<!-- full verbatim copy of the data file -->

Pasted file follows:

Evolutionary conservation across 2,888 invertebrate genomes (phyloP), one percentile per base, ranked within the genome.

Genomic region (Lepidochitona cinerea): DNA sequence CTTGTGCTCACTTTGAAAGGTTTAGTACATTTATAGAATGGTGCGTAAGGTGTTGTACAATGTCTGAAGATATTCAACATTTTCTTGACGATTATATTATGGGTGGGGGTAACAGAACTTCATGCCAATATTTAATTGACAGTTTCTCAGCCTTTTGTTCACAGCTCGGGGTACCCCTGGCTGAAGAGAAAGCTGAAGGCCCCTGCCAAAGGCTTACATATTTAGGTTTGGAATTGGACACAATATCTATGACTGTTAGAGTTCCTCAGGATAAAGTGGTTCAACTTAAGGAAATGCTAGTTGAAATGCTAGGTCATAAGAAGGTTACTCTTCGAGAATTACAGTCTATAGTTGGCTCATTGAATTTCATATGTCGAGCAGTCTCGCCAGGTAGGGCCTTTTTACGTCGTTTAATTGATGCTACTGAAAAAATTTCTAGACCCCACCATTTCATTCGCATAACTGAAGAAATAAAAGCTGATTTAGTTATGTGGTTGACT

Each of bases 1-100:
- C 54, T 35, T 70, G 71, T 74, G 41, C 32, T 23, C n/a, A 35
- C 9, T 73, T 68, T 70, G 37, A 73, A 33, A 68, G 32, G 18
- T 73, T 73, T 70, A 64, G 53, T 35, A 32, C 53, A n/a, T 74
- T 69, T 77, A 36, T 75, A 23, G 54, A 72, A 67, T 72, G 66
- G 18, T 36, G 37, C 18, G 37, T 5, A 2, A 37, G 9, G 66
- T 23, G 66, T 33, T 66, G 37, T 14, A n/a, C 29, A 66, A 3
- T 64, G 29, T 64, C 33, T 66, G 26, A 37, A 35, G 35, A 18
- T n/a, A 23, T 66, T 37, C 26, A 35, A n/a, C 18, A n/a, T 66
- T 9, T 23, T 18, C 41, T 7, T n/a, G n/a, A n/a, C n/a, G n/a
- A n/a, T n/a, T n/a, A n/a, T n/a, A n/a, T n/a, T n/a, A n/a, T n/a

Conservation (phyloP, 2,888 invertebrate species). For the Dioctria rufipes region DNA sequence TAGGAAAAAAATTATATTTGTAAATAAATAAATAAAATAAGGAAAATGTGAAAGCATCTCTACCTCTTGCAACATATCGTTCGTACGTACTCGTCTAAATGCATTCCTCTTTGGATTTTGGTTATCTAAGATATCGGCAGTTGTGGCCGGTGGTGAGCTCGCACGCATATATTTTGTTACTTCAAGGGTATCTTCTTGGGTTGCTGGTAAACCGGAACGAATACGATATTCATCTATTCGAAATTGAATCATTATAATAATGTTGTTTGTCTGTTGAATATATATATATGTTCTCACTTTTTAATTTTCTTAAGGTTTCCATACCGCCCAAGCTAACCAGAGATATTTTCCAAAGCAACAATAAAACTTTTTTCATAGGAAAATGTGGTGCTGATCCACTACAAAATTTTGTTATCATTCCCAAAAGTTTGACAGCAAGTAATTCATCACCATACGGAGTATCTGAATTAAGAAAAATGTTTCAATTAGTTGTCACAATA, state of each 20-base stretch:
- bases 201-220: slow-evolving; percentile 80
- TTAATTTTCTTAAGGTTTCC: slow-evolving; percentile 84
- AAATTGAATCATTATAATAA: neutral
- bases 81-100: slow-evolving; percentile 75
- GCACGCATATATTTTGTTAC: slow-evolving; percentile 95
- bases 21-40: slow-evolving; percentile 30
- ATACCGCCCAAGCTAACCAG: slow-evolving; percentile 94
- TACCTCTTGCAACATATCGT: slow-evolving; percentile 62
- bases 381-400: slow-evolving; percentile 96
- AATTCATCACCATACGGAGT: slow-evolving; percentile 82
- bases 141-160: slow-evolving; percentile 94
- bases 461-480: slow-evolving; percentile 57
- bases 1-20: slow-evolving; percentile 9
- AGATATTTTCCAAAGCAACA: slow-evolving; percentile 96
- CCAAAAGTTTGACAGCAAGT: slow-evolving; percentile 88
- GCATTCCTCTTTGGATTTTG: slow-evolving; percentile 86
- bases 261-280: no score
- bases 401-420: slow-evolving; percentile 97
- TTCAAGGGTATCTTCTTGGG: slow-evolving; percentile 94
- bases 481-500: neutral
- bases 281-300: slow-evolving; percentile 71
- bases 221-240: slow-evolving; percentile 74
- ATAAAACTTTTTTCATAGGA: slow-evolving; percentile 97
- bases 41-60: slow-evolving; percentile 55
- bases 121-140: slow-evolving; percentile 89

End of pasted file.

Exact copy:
Evolutionary conservation across 2,888 invertebrate genomes (phyloP), one percentile per base, ranked within the genome.

Genomic region (Lepidochitona cinerea): DNA sequence CTTGTGCTCACTTTGAAAGGTTTAGTACATTTATAGAATGGTGCGTAAGGTGTTGTACAATGTCTGAAGATATTCAACATTTTCTTGACGATTATATTATGGGTGGGGGTAACAGAACTTCATGCCAATATTTAATTGACAGTTTCTCAGCCTTTTGTTCACAGCTCGGGGTACCCCTGGCTGAAGAGAAAGCTGAAGGCCCCTGCCAAAGGCTTACATATTTAGGTTTGGAATTGGACACAATATCTATGACTGTTAGAGTTCCTCAGGATAAAGTGGTTCAACTTAAGGAAATGCTAGTTGAAATGCTAGGTCATAAGAAGGTTACTCTTCGAGAATTACAGTCTATAGTTGGCTCATTGAATTTCATATGTCGAGCAGTCTCGCCAGGTAGGGCCTTTTTACGTCGTTTAATTGATGCTACTGAAAAAATTTCTAGACCCCACCATTTCATTCGCATAACTGAAGAAATAAAAGCTGATTTAGTTATGTGGTTGACT

Each of bases 1-100:
- C 54, T 35, T 70, G 71, T 74, G 41, C 32, T 23, C n/a, A 35
- C 9, T 73, T 68, T 70, G 37, A 73, A 33, A 68, G 32, G 18
- T 73, T 73, T 70, A 64, G 53, T 35, A 32, C 53, A n/a, T 74
- T 69, T 77, A 36, T 75, A 23, G 54, A 72, A 67, T 72, G 66
- G 18, T 36, G 37, C 18, G 37, T 5, A 2, A 37, G 9, G 66
- T 23, G 66, T 33, T 66, G 37, T 14, A n/a, C 29, A 66, A 3
- T 64, G 29, T 64, C 33, T 66, G 26, A 37, A 35, G 35, A 18
- T n/a, A 23, T 66, T 37, C 26, A 35, A n/a, C 18, A n/a, T 66
- T 9, T 23, T 18, C 41, T 7, T n/a, G n/a, A n/a, C n/a, G n/a
- A n/a, T n/a, T n/a, A n/a, T n/a, A n/a, T n/a, T n/a, A n/a, T n/a

Conservation (phyloP, 2,888 invertebrate species). For the Dioctria rufipes region DNA sequence TAGGAAAAAAATTATATTTGTAAATAAATAAATAAAATAAGGAAAATGTGAAAGCATCTCTACCTCTTGCAACATATCGTTCGTACGTACTCGTCTAAATGCATTCCTCTTTGGATTTTGGTTATCTAAGATATCGGCAGTTGTGGCCGGTGGTGAGCTCGCACGCATATATTTTGTTACTTCAAGGGTATCTTCTTGGGTTGCTGGTAAACCGGAACGAATACGATATTCATCTATTCGAAATTGAATCATTATAATAATGTTGTTTGTCTGTTGAATATATATATATGTTCTCACTTTTTAATTTTCTTAAGGTTTCCATACCGCCCAAGCTAACCAGAGATATTTTCCAAAGCAACAATAAAACTTTTTTCATAGGAAAATGTGGTGCTGATCCACTACAAAATTTTGTTATCATTCCCAAAAGTTTGACAGCAAGTAATTCATCACCATACGGAGTATCTGAATTAAGAAAAATGTTTCAATTAGTTGTCACAATA, state of each 20-base stretch:
- bases 201-220: slow-evolving; percentile 80
- TTAATTTTCTTAAGGTTTCC: slow-evolving; percentile 84
- AAATTGAATCATTATAATAA: neutral
- bases 81-100: slow-evolving; percentile 75
- GCACGCATATATTTTGTTAC: slow-evolving; percentile 95
- bases 21-40: slow-evolving; percentile 30
- ATACCGCCCAAGCTAACCAG: slow-evolving; percentile 94
- TACCTCTTGCAACATATCGT: slow-evolving; percentile 62
- bases 381-400: slow-evolving; percentile 96
- AATTCATCACCATACGGAGT: slow-evolving; percentile 82
- bases 141-160: slow-evolving; percentile 94
- bases 461-480: slow-evolving; percentile 57
- bases 1-20: slow-evolving; percentile 9
- AGATATTTTCCAAAGCAACA: slow-evolving; percentile 96
- CCAAAAGTTTGACAGCAAGT: slow-evolving; percentile 88
- GCATTCCTCTTTGGATTTTG: slow-evolving; percentile 86
- bases 261-280: no score
- bases 401-420: slow-evolving; percentile 97
- TTCAAGGGTATCTTCTTGGG: slow-evolving; percentile 94
- bases 481-500: neutral
- bases 281-300: slow-evolving; percentile 71
- bases 221-240: slow-evolving; percentile 74
- ATAAAACTTTTTTCATAGGA: slow-evolving; percentile 97
- bases 41-60: slow-evolving; percentile 55
- bases 121-140: slow-evolving; percentile 89